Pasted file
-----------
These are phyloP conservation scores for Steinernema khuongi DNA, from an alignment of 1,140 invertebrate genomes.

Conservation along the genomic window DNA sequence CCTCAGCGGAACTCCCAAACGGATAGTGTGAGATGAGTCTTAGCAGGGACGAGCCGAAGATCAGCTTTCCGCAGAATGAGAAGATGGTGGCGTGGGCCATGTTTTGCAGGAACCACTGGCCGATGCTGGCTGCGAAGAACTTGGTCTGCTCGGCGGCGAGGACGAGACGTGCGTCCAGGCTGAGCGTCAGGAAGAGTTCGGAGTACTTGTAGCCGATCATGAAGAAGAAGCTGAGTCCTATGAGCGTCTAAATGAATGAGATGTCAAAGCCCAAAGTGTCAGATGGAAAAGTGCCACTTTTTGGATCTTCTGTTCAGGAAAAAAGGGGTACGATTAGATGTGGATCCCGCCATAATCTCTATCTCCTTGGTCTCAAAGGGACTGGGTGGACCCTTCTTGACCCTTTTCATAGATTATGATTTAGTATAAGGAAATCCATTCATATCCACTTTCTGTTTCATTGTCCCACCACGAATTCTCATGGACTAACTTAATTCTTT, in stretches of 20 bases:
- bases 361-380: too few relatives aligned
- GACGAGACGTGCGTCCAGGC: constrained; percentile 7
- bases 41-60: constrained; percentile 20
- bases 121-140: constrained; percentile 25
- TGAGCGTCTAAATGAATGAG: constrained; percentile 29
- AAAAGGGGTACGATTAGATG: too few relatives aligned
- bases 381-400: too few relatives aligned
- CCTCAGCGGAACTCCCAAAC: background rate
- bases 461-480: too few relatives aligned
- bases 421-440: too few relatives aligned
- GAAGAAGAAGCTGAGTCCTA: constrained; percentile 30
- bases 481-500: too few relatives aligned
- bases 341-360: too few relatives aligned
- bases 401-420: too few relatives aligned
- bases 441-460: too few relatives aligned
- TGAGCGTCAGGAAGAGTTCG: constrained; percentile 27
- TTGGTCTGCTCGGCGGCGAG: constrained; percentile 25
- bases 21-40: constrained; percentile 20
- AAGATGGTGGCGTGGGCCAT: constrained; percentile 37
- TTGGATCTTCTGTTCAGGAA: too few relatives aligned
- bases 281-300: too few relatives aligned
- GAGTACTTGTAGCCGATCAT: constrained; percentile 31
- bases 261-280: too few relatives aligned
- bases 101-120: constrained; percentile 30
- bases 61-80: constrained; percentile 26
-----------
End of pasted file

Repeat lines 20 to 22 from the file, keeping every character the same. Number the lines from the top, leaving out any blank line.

- bases 21-40: constrained; percentile 20
- AAGATGGTGGCGTGGGCCAT: constrained; percentile 37
- TTGGATCTTCTGTTCAGGAA: too few relatives aligned